The leader of the synagogue gets upset that Jesus has done a healing on the Sabbath. We need to be careful not to be anti-Jewish when we think about this situation. We in the Church can get legalistic about things, too. Think of the furor about the new prayer book (1979) or the new hymnal (1982), or the various other upsets that have happened in the Church.

Jesus responds with a classic rabbinic argument that goes from the lesser to the greater. Everyone knows that we will take our ox or our donkey from the manger and lead it to water on the Sabbath. Doesn’t it make sense that we would free this daughter of Abraham from her illness?

Yes, it is important to have Sabbath time, time for rest, recreation, and refreshment. But Jesus calls us to remember the meaning of rules, not turn them into new forms of oppression. Here is God’s own child who has been isolated and ill for 18 years. God wants her to be whole and a full member of society.

This gospel is new in the Revised Common Lectionary. One of its many points is that God wants people to be healed and whole. God does not want people to suffer from illness or isolation. The ministry of healing is a crucial part of our life together as a praying community.

Barbara R. Rossing writes of this passage: “By calling to the crippled woman and healing her, Jesus affirms the importance of the physical body and the importance of health. Morton Kelsey, who writes about the changes in the attitude of the church toward spiritual healing through the centuries, notes that of the 3,779 verses in the four Gospels of the New Testament, 727 relate specifically to healing and another 31 verses refer to miracles that include healings. Contemporary attitudes toward spiritual healing are complicated by the questionable practices of some healers and televangelists who prey on the vulnerable. At the same time, spiritual healing and healing services that invoke the presence of the Holy Spirit on behalf of those who are suffering are part of a long tradition within Christianity.” Rossing, New Proclamation, Year C, 2001, p. 174.)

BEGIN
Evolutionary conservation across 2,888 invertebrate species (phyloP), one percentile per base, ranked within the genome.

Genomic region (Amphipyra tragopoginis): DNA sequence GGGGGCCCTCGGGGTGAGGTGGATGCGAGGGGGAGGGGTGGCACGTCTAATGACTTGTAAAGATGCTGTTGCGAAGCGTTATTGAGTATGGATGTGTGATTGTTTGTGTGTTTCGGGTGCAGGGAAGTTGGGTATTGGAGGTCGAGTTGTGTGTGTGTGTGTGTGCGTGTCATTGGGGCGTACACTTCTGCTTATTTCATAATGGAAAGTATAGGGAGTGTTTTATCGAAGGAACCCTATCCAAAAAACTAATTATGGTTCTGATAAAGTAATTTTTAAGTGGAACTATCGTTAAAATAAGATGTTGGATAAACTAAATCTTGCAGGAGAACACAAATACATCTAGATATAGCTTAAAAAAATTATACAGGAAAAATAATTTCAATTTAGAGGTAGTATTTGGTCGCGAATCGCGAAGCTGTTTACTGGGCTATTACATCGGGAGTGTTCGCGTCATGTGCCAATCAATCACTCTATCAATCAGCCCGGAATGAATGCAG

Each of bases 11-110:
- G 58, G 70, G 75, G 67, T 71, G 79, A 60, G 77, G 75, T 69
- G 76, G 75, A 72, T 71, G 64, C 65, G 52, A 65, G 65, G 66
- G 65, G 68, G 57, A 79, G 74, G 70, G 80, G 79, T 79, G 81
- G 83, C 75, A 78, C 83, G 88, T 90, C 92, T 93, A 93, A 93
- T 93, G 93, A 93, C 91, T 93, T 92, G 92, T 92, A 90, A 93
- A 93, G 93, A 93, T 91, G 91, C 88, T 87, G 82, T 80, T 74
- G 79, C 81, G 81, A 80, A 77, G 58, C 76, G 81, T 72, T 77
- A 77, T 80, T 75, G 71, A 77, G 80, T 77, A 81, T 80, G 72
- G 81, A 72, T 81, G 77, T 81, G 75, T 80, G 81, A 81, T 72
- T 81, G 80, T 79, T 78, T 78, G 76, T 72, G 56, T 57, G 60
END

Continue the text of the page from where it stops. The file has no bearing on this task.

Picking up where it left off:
Our prayers for healing make a huge difference. There is substantial research which shows that people who pray and people who are prayed for do better during and after surgery and during recovery from illness. We are called to pray with deep faith that God’s healing power is always at work in people’s lives and that healing will take place, often in ways we could not imagine.

God works through researchers, doctors and nurses, and everyone on a medical team treating a patient. I almost laugh when people talk about the conflict between religion and science. There is no conflict. God gave us brains so that we can find cures, find the right treatment, and do whatever is necessary to help people be whole. In our prayers for our brothers and sisters who are ill, let us remember this gospel and let us remember that our Lord wants everyone to be whole.

Loving and gracious God, thank you for loving us even before we were born. Thank you that nothing can ever get in the way of your love. Thank you for your healing, which makes us wounded humans whole. Help us to have unshakeable faith in your healing power, which helps us to stand up straight and lift our voices in praise to you. In your Holy Name we pray.

Amen